Sneak Peek: The Museum of Science’s New Hall of Human Life
Exhibit manager Elizabeth Kong walks us through the brand-new space, which opens to the public on November 16.
Remember back to gazing up into the face of a giant dinosaur on your third-grade field trip. Do you ever miss the starry-eyed wonderment that an afternoon at the Museum of Science conjured up? Starting November 16, the Museum of Science will try to recapture that moment for adults with its newest exhibit, the Hall of Human Life.
With 70 interactive elements to challenge all ages, this massive new exhibit turns science on its head to reshape the traditional museum experience.
“Unlike a classroom, you don’t have to start from beginning to end,” says Elizabeth Kong, manager of the Hall of Human Life. “This is for you to explore on your own and to really enjoy.” With a custom ID bracelet, you can attack the 15 link stations as you please, adding your results to the larger pool of visitors and becoming a part of research being done at the exhibit.
By asking questions like “What is texting doing to our brains?” (it may be keeping you up at night), or “Should parents genome map their future children?”, the Hall of Human Life brings adults into the scientific discussion, while also keeping interactive elements that kids will understand. “We’ve been having these conversations at our kitchen table with our family, with our friends,” says Kong. “I think that’s really the role that the museum needs to play, to help with those conversations and to give a little information behind these topics that all of us are asking questions about.”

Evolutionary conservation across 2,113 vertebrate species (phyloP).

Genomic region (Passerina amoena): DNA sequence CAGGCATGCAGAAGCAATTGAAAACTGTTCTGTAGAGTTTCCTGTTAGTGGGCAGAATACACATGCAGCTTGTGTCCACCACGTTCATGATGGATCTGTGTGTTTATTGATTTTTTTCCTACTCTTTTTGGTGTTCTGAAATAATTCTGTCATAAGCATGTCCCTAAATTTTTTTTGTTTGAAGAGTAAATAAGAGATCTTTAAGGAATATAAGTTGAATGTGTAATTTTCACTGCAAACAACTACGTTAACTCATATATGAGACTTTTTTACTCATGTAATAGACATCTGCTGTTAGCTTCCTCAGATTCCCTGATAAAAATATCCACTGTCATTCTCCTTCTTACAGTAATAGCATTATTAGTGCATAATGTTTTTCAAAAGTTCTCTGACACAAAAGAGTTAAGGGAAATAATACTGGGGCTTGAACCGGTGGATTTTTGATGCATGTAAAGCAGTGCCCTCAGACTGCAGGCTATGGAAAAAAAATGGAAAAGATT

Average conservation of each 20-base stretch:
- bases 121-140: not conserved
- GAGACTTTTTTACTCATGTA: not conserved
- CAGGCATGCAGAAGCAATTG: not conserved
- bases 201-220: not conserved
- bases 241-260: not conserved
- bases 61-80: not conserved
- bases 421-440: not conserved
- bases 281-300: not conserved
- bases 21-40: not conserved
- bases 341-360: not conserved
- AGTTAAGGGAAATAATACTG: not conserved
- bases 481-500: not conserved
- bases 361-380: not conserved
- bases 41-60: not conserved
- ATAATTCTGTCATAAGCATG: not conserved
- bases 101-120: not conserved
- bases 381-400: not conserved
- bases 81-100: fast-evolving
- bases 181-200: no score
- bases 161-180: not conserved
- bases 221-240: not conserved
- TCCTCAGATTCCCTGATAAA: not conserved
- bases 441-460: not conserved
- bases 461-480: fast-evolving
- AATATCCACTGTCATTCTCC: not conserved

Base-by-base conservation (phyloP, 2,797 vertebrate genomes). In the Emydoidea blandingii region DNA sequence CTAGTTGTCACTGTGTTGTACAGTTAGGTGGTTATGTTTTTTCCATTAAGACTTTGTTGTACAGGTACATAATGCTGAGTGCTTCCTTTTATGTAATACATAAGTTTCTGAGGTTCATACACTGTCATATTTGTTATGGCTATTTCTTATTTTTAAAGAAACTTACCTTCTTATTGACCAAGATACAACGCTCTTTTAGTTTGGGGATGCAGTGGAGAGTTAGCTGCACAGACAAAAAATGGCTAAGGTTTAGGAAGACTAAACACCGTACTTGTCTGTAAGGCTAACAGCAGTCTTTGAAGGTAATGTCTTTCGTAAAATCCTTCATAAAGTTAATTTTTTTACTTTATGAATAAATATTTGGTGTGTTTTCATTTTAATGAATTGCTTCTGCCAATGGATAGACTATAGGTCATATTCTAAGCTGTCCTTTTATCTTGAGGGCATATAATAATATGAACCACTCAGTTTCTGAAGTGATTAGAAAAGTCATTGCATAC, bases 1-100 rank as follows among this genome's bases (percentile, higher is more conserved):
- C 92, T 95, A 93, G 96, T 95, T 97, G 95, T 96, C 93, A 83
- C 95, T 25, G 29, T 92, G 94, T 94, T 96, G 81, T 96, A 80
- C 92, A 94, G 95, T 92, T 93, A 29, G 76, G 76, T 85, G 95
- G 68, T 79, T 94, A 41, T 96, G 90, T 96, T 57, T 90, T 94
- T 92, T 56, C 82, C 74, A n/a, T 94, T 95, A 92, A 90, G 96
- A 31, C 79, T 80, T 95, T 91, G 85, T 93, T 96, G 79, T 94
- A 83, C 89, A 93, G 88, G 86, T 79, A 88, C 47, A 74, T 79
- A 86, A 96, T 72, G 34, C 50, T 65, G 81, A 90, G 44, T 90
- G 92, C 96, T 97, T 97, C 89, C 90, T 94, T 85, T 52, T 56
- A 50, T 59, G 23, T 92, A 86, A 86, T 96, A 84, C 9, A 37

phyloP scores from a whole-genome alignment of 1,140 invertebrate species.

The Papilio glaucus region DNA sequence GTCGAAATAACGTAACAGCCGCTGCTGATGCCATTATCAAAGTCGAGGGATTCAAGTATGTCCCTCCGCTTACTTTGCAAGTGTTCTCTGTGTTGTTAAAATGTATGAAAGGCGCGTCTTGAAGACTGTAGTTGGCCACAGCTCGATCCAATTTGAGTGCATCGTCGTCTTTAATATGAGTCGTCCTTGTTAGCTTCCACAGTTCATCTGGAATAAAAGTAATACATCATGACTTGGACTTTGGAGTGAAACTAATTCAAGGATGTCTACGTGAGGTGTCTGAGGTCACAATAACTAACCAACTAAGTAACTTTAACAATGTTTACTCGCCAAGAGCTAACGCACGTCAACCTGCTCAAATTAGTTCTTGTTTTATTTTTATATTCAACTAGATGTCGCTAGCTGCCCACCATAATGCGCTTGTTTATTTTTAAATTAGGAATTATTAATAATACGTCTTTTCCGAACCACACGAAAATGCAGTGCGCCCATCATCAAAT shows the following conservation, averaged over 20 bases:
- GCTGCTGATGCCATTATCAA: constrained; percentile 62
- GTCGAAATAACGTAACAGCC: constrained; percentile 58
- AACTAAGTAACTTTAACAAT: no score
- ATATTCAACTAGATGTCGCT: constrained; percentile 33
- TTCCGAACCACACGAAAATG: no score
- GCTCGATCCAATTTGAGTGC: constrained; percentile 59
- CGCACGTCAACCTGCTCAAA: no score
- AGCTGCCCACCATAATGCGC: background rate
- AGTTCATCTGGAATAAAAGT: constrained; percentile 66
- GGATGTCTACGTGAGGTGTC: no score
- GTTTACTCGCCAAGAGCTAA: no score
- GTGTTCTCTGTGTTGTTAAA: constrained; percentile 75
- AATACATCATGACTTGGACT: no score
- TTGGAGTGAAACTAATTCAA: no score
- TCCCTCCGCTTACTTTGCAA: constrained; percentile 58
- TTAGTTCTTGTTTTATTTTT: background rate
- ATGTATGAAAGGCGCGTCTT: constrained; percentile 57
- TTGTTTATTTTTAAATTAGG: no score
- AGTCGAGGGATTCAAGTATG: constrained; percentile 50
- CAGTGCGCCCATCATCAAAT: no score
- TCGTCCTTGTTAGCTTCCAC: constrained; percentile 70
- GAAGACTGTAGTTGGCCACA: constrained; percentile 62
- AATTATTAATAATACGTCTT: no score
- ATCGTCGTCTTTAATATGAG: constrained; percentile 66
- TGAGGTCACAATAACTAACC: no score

With researchers coming into the exhibit to collect data from the public, the Hall of Human Life offers museum-goers a chance to actually participate in the research. “I think some of the complaints in the past have been, ‘What are parents going to do?'” says Kong. “What do you do if you’re going on a date or something of that sort? This really feeds to all these different groups.”
With the help of more than 125 advisors and more than eight years of development, the Museum of Science has taken advantage of every resource to develop these concepts to the fullest in the new exhibit.
Here, Kong walks us through the Hall of Human Life, giving us an inside look at the interactive exhibit before its opening to the public on November 16.
Upon entering the Hall of Human Life, you are prompted to take a wristband with your own personal ID number to catalogue your results at each of the 15 interactive link stations. “This is beyond just looking at a monitor or screen,” says Kong. “This is more than just pressing a button. This is a chance for you to take part and measure something about yourself.”
“It’s just like at a CVS or a Macy’s,” says Kong of the scanning technology. Thanks to a unique ID number, personal data is added to a larger database of visitor experiences, and you can compare the findings at the end of each station, or input your number on mos.org/hhl to continue the learning from home. You can even enter family and friends’ numbers at the same time to compare and contrast the data.
How efficient is your walk? You can find out at this link station, which explains how many calories you burn while walking, but does so in number of grapes per mile. That’s right: grapes. What begins as an arbitrary number is explained in terms that kids can understand and will remember. And that’s the most unique part of the exhibit. According to Kong, it’s relatable to everyone. “Whether it’s about bees and honey and allergies, or about how efficient your walk is, there’s some concept of that that [kids] can address on their own and, scientifically, ask questions about,” says Kong.
For Kong, the best part of the Hall of Human Life is that it is about more than learning facts; it’s about asking questions. Many of the sections of the exhibit change out every six to eight months, including Provocative Questions where people are asked to sit across from each other and discuss polarizing topics, so as to keep up with advances in research.”We found that when people finished using this interactive, they were more willing to listen to other people on polarizing topics than they were when they started,” says Kong. “No one else has achieved anything like this in any other institution.”